Houston We Have a Problem 11



Ask Rick 172 24/09/11


Boxing Clever

I have a minor but very annoying problem with my Virgin V+ box.  I cannot get rid of a few minutes recording of Holby City. If I delete it, it returns the next day, even if the box is switched off overnight. I have reported the problem to Virgin who commented, unhelpfully, ‘Oh I thought we'd got rid of that’.

Keith Mathieson, by email


As Virgin’s response indicates this is a known problem and it has yet to be resolved. The only solution I am aware of is to reformat the V+ box’s hard disc drive. You will lose all recordings and settings for future program and series recordings but it does clean the slate and often fixes other sorts of glitches with the V+ box.


Switch it on and on the remote handset press the Home button then press and hold Play/Pause until ‘E-00’ appears on the front panel display. Next, press the TV Drive button and the display changes to ‘E-01’. Now press Ch- four times or until the display reads ‘hdd4’ and the format begins. This can take up to 8 minutes after which the display shows ‘rFt’ and the V+ box reboots. You should wait at least ten minutes after the format to allow the Electronic Program Guide to re-load, before trying to set any timed recordings or series links.



Android Anxiety

When purchasing my Android smart phone I was told that there would be no need to install anti-virus software for web browsing. I’ve always been sceptical of this advice, and I now notice that major anti-virus manufacturers are producing protection for Android phones.  Are they necessary and if so will it affect the phone’s performance?

Conrad Eades, by email


There’s no need to panic, yet… Android is based on the Linux operating system, which is very secure, however, viruses, trojans and spyware do exist. The threat is growing and eventually anti-virus software will be necessary but at the moment the biggest problem is that users forget that smart phones are computers and drop their defences or take risks. Android has an effective safeguard against infections and users have to give permission for apps to install files or access information so when installing an app check for suspicious requests. For example, there is no good reason why a simple game or compass utility, say, would need to access your messages or contacts. Disabling security measures or ‘rooting’ an Android phone is just asking for trouble and only download apps from trusted sources, such as the official Android Market. Avoid pirated media like the plague. Keep your phone’s system software up to date and check battery consumption; an unexpected or rapid overnight drain might indicate an infection. The rest is simple commonsense. Don’t click on adverts and pop-ups, do not respond to unsolicited emails or spam and avoid storing private or personal information on your phone, especially online banking PINs and passwords.


If you still feel vulnerable then by all means install some anti-virus software. The freeware offerings should be able to cope with all current threats. In Android Market have a look at Anti-Virus Free, AVG, Dr Web Light, Lookout Security, Norton Mobile Lite and NetQin. If you experience a slow-down or increased battery consumption simply try another one.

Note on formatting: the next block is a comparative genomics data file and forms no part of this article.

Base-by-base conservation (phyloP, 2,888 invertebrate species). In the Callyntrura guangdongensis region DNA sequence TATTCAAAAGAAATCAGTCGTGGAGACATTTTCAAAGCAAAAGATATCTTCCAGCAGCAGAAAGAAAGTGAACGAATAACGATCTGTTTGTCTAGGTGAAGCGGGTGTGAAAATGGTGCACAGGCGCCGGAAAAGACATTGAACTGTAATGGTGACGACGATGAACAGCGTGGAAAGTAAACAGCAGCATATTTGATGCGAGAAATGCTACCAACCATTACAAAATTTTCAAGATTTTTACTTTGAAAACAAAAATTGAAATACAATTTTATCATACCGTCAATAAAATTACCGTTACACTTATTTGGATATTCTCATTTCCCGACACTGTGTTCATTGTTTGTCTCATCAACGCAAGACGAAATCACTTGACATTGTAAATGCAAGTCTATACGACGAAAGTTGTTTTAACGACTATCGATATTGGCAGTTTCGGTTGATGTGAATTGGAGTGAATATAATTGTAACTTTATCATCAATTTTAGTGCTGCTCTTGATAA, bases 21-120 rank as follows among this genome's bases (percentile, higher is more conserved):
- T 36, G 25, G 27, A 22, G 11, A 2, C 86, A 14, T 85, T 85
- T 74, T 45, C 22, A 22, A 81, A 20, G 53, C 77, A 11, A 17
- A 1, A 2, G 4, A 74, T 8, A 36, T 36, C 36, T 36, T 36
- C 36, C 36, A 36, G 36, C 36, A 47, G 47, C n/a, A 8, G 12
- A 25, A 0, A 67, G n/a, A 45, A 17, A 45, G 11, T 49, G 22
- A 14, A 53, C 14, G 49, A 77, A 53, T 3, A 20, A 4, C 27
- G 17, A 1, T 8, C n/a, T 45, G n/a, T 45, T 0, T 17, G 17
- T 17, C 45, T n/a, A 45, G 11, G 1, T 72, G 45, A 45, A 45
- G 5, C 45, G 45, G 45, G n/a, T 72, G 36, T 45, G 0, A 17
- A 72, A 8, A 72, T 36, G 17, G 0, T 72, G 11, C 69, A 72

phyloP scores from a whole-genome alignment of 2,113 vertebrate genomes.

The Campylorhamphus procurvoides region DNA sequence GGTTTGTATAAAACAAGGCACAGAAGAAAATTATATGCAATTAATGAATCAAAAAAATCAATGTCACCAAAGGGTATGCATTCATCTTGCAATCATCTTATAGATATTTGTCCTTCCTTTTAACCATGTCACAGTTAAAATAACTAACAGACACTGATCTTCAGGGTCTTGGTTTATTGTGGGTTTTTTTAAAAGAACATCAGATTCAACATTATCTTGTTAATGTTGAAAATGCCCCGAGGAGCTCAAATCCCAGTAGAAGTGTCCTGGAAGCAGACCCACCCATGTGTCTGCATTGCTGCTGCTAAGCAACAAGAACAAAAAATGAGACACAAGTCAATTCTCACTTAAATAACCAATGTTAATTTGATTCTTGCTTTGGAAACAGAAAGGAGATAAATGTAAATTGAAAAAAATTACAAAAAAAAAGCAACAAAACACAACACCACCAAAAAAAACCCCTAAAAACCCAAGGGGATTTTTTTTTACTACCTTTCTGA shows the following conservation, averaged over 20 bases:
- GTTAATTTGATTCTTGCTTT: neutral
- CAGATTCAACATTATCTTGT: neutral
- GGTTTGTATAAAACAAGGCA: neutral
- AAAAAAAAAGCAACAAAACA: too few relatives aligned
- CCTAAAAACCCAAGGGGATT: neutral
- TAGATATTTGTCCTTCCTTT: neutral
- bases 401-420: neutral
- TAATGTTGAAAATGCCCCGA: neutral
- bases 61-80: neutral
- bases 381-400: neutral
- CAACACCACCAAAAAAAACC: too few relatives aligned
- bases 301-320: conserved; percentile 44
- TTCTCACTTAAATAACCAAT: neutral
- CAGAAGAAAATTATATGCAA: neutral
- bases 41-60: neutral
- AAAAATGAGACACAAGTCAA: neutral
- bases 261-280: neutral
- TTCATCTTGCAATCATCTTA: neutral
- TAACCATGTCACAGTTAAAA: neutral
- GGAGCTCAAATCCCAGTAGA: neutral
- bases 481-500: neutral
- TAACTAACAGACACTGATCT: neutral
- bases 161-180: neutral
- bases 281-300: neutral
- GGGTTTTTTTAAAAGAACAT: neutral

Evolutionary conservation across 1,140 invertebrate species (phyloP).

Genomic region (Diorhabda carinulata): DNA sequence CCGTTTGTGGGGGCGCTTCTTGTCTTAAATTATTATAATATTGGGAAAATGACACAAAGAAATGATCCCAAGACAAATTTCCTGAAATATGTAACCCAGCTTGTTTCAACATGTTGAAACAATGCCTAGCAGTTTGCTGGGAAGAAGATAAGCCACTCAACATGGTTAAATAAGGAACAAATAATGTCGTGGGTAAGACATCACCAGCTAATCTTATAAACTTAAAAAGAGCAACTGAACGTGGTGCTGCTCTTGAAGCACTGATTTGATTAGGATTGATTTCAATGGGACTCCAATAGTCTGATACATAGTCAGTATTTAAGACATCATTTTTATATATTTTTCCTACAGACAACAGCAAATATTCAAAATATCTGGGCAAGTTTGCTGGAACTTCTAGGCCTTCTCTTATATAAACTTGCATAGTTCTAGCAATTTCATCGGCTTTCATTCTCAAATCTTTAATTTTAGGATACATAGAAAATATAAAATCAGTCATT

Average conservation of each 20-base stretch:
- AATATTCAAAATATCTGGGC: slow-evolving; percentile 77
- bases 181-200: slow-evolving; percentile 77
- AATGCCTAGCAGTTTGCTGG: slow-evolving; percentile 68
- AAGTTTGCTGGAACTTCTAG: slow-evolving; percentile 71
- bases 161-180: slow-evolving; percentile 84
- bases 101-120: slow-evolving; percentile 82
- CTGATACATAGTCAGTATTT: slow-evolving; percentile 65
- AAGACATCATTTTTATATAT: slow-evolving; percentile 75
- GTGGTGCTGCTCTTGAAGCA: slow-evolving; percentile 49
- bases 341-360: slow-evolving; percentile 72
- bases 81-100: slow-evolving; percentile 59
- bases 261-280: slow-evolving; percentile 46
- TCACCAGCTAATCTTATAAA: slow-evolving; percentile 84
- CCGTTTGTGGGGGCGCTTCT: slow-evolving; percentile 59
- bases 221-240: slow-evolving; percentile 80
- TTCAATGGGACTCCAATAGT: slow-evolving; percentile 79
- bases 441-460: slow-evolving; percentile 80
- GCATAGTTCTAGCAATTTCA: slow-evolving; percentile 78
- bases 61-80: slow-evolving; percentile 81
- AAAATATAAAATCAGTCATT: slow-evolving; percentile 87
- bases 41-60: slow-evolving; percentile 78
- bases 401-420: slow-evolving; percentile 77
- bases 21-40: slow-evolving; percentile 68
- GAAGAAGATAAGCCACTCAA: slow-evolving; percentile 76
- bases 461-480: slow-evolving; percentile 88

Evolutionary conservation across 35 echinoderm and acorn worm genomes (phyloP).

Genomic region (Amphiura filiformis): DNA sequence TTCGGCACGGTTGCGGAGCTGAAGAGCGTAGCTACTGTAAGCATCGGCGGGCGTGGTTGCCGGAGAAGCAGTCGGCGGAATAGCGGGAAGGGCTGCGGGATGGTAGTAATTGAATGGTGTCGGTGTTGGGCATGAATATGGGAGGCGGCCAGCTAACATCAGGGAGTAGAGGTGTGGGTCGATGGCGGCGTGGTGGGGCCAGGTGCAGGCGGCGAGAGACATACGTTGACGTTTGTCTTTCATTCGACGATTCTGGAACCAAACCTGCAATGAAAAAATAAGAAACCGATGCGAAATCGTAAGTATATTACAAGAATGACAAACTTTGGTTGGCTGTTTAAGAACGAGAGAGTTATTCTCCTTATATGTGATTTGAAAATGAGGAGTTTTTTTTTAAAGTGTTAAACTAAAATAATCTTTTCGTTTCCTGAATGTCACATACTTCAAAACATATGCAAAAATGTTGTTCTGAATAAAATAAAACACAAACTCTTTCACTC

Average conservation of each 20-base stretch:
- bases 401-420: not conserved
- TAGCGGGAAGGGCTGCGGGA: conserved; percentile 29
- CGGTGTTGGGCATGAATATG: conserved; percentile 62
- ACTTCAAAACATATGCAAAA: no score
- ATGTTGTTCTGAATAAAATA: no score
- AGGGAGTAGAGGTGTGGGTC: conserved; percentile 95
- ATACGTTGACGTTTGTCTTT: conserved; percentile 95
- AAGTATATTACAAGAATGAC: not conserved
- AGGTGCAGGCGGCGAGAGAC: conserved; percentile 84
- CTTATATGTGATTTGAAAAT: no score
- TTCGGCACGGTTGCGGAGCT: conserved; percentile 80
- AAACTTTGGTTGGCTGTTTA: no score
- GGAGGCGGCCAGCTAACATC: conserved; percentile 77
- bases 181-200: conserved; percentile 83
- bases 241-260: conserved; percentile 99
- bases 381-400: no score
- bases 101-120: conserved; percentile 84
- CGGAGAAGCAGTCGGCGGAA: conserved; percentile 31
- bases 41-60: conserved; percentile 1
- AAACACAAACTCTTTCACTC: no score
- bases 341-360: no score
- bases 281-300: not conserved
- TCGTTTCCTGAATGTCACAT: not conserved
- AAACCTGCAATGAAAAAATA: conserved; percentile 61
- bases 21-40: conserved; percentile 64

Perplexing Pictures

Following the placing of an online order with a well-known cosmetics company, my wife completed a request to review a recently purchased product. After typing it in she was asked if she would like to add a photo. It suggested she might like to use one of her own images. To her surprise up came several pictures, including one of the dog and myself. Quite amazing, how do they do it?

Don Turner, by email


The first time this happens it can be quite disconcerting but it’s nothing to worry about. When you click on a web page button to choose an image you are seeing pictures stored on your PC. The browser sends a command to open Windows Explorer and displays the contents of the Pictures/My Pictures folder, where your photos are normally stored. When Explorer is set for Thumbnail or Icon view your pictures will appear. All this happens locally. None of the images displayed on the screen have left the computer or are visible to anyone, else until you make a selection and click the Upload or OK button. 



Headphone Hookup

I recently purchased a Samsung Internet TV, Freeview Recorder and a set of Wireless Headphones. I want to be able to use the headphones at the same time as the TV speakers are operating. However when I plug the headphones base into the TV this cuts out the TV speakers. The dealer told me I needed additional equipment, which they did not sell.  Can you tell me what it is and where I can buy it?

Paul Phillips, by email


Until recently most TVs had at least two, and sometimes three analogue audio outputs in the form of a stereo headphone jack, right and left stereo line-level outputs on phono sockets and stereo audio outputs on one or more SCART sockets. Your model sounds as though it has only two audio outputs, an analogue headphone socket that mutes the speakers and a digital optical or Toslink connector. The sales assistant was almost certainly referring to a Digital to Analogue Converter (DAC), which changes the digital optical output into analogue stereo via a pair of phono sockets. Converters made by Lindy and Cyp are readily available from online sellers like Amazon and cost around £40.00. However, you might want to check to see if your Freeview recorder has any SCART AV output sockets. If so it’s worth trying a SCART to headphone adaptor, which again is widely available and shouldn’t cost you more than £5.00 or so. The only downside to this arrangement is that you need to use the tuner in the Freeview recorder to watch TV, or set it to the same channel as the TV so that the sound though the headphones matches the picture. 



© R. Maybury 2011 0509


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